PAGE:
A not so highly acclaimed sequel to a highly acclaimed series, Naruto Shippuden continues the chronicles of a self-righteous ninja where the only thing louder than his speeches of dreams and friendship is the orange outfit he proudly wears. Even though the sequel suffers from inconsistent villains and lengthy battles that would make a seasoned Dragon Ball Z fan wince, it still carries the struggle within between man and monster with Naruto’s inner battle for control against a powerful demon sealed inside him from birth: The Ninetailed Fox, or as the elitists love to dub it: The Kyuubi. The demon fox taking less of an antagonistic role in the second half than the first, Naruto eventually has to decide between a new power inherited from his former master or to trust the power of the demon within him. Which road does he take? You’ll have to suffer through the 4th Great Ninja War to find out ;). But seriously, Naruto isn’t as bad as your friend who binge watches Serial Experiments Lain and wrote that dissertation on a psychoanalytic analysis of Angel’s Egg thinks it is. Go watch an episode or ten and decide for yourself… Or a possessed 4-tailed Naruto will wreck your house.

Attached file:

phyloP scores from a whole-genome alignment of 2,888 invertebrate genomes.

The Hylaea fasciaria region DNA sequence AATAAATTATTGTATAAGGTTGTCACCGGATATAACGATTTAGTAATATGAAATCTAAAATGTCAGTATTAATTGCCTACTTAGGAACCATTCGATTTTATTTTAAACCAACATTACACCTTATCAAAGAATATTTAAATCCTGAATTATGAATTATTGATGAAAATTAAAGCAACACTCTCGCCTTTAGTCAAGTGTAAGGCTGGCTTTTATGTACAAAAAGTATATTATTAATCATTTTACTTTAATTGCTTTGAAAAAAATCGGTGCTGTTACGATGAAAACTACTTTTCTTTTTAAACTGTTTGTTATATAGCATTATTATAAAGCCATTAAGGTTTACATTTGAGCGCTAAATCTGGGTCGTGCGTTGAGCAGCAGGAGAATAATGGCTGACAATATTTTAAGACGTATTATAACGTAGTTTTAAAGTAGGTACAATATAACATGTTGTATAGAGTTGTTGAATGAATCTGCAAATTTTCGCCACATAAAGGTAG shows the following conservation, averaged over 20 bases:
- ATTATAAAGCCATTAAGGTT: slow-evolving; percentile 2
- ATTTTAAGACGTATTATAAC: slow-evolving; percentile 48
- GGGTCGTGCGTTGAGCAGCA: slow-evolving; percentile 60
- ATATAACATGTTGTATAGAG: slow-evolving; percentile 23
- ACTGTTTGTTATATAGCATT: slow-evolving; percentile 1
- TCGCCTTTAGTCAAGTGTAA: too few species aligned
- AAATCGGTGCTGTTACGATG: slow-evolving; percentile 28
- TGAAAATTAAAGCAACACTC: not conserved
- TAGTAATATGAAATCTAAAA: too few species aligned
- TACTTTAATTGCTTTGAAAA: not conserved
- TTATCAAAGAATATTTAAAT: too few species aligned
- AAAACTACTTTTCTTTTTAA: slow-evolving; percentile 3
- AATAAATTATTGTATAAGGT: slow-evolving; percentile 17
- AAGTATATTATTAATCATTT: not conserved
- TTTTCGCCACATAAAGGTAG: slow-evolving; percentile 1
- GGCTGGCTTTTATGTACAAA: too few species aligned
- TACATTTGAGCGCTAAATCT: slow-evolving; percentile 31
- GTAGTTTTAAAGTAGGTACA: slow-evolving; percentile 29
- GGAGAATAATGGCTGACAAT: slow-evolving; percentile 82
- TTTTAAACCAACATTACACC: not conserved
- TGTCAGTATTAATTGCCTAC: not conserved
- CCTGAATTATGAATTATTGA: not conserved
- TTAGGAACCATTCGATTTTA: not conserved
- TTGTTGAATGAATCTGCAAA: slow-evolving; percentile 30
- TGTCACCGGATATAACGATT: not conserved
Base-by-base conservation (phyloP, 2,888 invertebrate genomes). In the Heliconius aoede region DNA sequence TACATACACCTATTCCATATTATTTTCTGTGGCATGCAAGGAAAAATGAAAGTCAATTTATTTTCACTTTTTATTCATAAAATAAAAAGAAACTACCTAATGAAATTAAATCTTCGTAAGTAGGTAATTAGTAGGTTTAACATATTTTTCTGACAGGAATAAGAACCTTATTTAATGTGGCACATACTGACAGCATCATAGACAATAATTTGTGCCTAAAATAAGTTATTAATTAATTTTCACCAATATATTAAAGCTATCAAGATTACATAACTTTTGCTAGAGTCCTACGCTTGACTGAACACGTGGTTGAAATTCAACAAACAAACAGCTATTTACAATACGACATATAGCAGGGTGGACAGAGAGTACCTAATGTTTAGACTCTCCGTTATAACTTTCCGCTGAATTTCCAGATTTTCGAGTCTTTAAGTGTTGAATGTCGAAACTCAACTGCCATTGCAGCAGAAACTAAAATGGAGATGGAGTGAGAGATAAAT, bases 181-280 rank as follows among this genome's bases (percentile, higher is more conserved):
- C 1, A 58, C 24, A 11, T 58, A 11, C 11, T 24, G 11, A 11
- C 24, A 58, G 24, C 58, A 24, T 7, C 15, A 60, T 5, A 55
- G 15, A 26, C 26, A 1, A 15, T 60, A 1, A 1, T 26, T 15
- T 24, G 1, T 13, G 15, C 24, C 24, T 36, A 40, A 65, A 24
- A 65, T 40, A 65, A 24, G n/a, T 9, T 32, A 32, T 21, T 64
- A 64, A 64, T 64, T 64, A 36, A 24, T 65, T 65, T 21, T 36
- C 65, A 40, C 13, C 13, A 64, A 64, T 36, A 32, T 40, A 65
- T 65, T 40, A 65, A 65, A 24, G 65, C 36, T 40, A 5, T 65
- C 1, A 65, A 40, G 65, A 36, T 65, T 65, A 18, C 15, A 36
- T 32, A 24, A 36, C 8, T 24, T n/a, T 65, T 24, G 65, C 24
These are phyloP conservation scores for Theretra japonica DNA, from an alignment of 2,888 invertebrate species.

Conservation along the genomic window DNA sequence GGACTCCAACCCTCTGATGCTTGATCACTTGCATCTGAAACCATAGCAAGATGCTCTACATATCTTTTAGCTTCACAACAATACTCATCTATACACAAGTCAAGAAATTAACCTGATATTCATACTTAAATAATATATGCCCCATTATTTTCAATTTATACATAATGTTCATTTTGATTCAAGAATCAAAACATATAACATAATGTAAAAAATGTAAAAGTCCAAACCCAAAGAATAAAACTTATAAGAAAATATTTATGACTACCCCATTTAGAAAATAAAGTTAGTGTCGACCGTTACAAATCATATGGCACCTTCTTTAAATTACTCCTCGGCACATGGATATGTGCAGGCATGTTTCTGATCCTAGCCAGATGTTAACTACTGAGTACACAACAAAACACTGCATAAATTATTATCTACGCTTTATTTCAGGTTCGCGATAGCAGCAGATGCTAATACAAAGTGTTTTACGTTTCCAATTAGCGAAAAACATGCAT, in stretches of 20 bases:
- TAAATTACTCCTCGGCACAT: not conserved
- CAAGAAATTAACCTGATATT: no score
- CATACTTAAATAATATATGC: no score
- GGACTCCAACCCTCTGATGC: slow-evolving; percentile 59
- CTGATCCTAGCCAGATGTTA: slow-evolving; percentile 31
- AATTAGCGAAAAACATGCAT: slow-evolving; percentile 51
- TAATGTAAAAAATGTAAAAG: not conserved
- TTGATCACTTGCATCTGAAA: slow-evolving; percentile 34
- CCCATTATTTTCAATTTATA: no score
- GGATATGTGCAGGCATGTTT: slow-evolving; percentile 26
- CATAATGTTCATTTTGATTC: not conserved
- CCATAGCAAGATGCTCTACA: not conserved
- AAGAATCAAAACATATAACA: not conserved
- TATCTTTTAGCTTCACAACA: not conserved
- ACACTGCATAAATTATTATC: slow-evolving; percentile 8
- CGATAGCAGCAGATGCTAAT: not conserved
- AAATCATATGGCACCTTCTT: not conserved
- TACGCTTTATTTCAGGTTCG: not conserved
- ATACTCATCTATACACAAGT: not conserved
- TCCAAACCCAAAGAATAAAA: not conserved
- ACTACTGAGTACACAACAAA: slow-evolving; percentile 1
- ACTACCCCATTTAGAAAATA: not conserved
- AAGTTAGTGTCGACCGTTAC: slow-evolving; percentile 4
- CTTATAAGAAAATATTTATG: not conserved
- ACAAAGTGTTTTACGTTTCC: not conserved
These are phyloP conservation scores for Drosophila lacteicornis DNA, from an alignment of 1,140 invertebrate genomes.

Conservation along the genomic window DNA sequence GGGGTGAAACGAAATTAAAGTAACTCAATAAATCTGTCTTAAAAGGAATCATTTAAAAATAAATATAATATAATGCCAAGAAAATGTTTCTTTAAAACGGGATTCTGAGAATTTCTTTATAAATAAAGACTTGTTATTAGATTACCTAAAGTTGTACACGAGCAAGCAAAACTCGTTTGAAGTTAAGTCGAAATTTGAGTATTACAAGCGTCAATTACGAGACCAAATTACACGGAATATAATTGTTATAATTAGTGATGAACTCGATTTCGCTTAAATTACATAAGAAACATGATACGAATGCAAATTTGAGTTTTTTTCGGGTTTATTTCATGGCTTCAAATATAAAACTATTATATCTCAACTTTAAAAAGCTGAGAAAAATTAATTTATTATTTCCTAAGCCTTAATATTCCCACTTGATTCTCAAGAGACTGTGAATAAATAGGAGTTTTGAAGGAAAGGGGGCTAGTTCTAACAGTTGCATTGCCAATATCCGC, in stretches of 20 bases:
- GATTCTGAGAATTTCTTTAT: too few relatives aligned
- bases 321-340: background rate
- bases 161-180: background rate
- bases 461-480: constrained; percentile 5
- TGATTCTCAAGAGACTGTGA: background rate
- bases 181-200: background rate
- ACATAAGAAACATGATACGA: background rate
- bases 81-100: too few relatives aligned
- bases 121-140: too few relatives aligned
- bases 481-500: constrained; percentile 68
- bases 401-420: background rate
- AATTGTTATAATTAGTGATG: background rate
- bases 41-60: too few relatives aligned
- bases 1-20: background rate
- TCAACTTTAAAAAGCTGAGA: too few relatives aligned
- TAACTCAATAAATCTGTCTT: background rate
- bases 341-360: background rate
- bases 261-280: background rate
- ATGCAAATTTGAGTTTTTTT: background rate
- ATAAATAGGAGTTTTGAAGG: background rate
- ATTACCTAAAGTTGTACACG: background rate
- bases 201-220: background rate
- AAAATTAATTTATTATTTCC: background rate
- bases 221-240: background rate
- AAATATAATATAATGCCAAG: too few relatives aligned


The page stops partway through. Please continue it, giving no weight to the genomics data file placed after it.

Attack on Titan
Who doesn’t wish they could turn into a 20-foot behemoth when someone pisses them off? Such wishes are a reality for Eren Jaeger, the protagonist of Attack on Titan. Traumatized as a child for seeing his mom getting turned into a morning snack by the giants this anime is getting its attack on… on, Eren decides to strut on the tightrope of antihero by having only one goal in mind: to murder every single Titan moving. To completely genocide them. Well, there was also something about getting tired of humans being hunted to near extinction and desiring to see the world outside the walled hovel humanity now calls home... but mostly to genocide all the Titans. As luck would have it, Eren Jaeger suffers from Protagonist Syndrome, which guarantees him a past he can’t remember and the hidden power to turn into one of the badass monsters he hates so much. Combine this with the destitution and angst the characters experience making the emotional conflict in the show appear genuine, and Eren struggling to discover what he is while learning how to not turn his teammates into lunch when he transforms, and you have a halfway decent show on your hands (Actually, the writer believes this show is very good.) Speaking of giant monsters…